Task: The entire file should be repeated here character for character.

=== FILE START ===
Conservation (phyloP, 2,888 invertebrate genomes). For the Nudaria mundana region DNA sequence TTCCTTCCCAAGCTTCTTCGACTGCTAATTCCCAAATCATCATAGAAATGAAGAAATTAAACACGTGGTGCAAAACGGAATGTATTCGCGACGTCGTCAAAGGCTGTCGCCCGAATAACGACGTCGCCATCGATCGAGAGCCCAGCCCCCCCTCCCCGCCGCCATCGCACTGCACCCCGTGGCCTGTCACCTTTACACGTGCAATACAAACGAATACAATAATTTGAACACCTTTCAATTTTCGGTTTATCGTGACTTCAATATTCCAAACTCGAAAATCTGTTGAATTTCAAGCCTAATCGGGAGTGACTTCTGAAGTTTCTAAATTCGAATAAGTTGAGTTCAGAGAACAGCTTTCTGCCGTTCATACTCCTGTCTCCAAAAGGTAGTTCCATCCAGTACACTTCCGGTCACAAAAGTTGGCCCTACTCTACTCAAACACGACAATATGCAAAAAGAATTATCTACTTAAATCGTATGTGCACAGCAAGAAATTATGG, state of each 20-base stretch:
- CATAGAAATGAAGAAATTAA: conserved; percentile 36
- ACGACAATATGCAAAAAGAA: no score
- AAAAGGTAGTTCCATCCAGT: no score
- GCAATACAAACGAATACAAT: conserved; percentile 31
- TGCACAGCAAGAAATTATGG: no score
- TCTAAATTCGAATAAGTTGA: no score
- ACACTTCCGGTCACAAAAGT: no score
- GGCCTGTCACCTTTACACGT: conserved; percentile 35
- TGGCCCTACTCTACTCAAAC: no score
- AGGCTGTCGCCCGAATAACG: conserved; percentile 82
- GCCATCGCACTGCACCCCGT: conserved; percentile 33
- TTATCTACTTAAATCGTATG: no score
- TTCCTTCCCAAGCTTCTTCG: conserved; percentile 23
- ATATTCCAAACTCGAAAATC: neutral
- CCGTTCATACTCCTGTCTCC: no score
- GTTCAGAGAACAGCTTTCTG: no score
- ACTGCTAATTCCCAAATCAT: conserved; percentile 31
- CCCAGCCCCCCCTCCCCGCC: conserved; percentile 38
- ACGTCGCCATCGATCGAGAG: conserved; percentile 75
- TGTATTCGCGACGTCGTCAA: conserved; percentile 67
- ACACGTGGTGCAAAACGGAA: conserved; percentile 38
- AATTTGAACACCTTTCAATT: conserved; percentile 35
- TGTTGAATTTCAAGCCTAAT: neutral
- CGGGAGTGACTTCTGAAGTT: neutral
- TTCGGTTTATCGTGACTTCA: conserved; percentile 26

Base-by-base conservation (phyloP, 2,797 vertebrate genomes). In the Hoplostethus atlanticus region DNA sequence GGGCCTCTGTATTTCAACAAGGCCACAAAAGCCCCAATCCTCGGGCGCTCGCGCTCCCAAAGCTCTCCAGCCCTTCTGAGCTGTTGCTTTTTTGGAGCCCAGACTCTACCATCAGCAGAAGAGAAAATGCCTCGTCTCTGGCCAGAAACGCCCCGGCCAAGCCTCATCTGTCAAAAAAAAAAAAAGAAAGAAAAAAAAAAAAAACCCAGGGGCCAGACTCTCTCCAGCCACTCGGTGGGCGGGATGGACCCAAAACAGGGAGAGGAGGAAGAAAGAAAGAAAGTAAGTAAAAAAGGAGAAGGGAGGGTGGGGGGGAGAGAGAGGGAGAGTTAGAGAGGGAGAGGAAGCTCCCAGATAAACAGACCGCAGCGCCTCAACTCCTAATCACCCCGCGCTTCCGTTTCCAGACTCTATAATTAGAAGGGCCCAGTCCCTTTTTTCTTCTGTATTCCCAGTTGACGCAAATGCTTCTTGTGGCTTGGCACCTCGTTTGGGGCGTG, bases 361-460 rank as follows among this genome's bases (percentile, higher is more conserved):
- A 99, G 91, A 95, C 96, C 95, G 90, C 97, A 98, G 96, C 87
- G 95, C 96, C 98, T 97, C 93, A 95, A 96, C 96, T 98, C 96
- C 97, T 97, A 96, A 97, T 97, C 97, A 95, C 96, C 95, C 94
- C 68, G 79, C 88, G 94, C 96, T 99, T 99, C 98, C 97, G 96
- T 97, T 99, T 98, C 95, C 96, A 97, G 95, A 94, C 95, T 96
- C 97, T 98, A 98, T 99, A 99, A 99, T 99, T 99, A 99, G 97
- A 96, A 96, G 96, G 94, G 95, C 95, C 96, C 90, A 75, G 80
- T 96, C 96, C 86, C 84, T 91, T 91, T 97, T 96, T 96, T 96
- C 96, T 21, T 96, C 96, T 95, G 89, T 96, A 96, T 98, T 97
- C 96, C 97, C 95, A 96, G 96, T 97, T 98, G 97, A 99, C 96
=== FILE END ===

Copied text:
Conservation (phyloP, 2,888 invertebrate genomes). For the Nudaria mundana region DNA sequence TTCCTTCCCAAGCTTCTTCGACTGCTAATTCCCAAATCATCATAGAAATGAAGAAATTAAACACGTGGTGCAAAACGGAATGTATTCGCGACGTCGTCAAAGGCTGTCGCCCGAATAACGACGTCGCCATCGATCGAGAGCCCAGCCCCCCCTCCCCGCCGCCATCGCACTGCACCCCGTGGCCTGTCACCTTTACACGTGCAATACAAACGAATACAATAATTTGAACACCTTTCAATTTTCGGTTTATCGTGACTTCAATATTCCAAACTCGAAAATCTGTTGAATTTCAAGCCTAATCGGGAGTGACTTCTGAAGTTTCTAAATTCGAATAAGTTGAGTTCAGAGAACAGCTTTCTGCCGTTCATACTCCTGTCTCCAAAAGGTAGTTCCATCCAGTACACTTCCGGTCACAAAAGTTGGCCCTACTCTACTCAAACACGACAATATGCAAAAAGAATTATCTACTTAAATCGTATGTGCACAGCAAGAAATTATGG, state of each 20-base stretch:
- CATAGAAATGAAGAAATTAA: conserved; percentile 36
- ACGACAATATGCAAAAAGAA: no score
- AAAAGGTAGTTCCATCCAGT: no score
- GCAATACAAACGAATACAAT: conserved; percentile 31
- TGCACAGCAAGAAATTATGG: no score
- TCTAAATTCGAATAAGTTGA: no score
- ACACTTCCGGTCACAAAAGT: no score
- GGCCTGTCACCTTTACACGT: conserved; percentile 35
- TGGCCCTACTCTACTCAAAC: no score
- AGGCTGTCGCCCGAATAACG: conserved; percentile 82
- GCCATCGCACTGCACCCCGT: conserved; percentile 33
- TTATCTACTTAAATCGTATG: no score
- TTCCTTCCCAAGCTTCTTCG: conserved; percentile 23
- ATATTCCAAACTCGAAAATC: neutral
- CCGTTCATACTCCTGTCTCC: no score
- GTTCAGAGAACAGCTTTCTG: no score
- ACTGCTAATTCCCAAATCAT: conserved; percentile 31
- CCCAGCCCCCCCTCCCCGCC: conserved; percentile 38
- ACGTCGCCATCGATCGAGAG: conserved; percentile 75
- TGTATTCGCGACGTCGTCAA: conserved; percentile 67
- ACACGTGGTGCAAAACGGAA: conserved; percentile 38
- AATTTGAACACCTTTCAATT: conserved; percentile 35
- TGTTGAATTTCAAGCCTAAT: neutral
- CGGGAGTGACTTCTGAAGTT: neutral
- TTCGGTTTATCGTGACTTCA: conserved; percentile 26

Base-by-base conservation (phyloP, 2,797 vertebrate genomes). In the Hoplostethus atlanticus region DNA sequence GGGCCTCTGTATTTCAACAAGGCCACAAAAGCCCCAATCCTCGGGCGCTCGCGCTCCCAAAGCTCTCCAGCCCTTCTGAGCTGTTGCTTTTTTGGAGCCCAGACTCTACCATCAGCAGAAGAGAAAATGCCTCGTCTCTGGCCAGAAACGCCCCGGCCAAGCCTCATCTGTCAAAAAAAAAAAAAGAAAGAAAAAAAAAAAAAACCCAGGGGCCAGACTCTCTCCAGCCACTCGGTGGGCGGGATGGACCCAAAACAGGGAGAGGAGGAAGAAAGAAAGAAAGTAAGTAAAAAAGGAGAAGGGAGGGTGGGGGGGAGAGAGAGGGAGAGTTAGAGAGGGAGAGGAAGCTCCCAGATAAACAGACCGCAGCGCCTCAACTCCTAATCACCCCGCGCTTCCGTTTCCAGACTCTATAATTAGAAGGGCCCAGTCCCTTTTTTCTTCTGTATTCCCAGTTGACGCAAATGCTTCTTGTGGCTTGGCACCTCGTTTGGGGCGTG, bases 361-460 rank as follows among this genome's bases (percentile, higher is more conserved):
- A 99, G 91, A 95, C 96, C 95, G 90, C 97, A 98, G 96, C 87
- G 95, C 96, C 98, T 97, C 93, A 95, A 96, C 96, T 98, C 96
- C 97, T 97, A 96, A 97, T 97, C 97, A 95, C 96, C 95, C 94
- C 68, G 79, C 88, G 94, C 96, T 99, T 99, C 98, C 97, G 96
- T 97, T 99, T 98, C 95, C 96, A 97, G 95, A 94, C 95, T 96
- C 97, T 98, A 98, T 99, A 99, A 99, T 99, T 99, A 99, G 97
- A 96, A 96, G 96, G 94, G 95, C 95, C 96, C 90, A 75, G 80
- T 96, C 96, C 86, C 84, T 91, T 91, T 97, T 96, T 96, T 96
- C 96, T 21, T 96, C 96, T 95, G 89, T 96, A 96, T 98, T 97
- C 96, C 97, C 95, A 96, G 96, T 97, T 98, G 97, A 99, C 96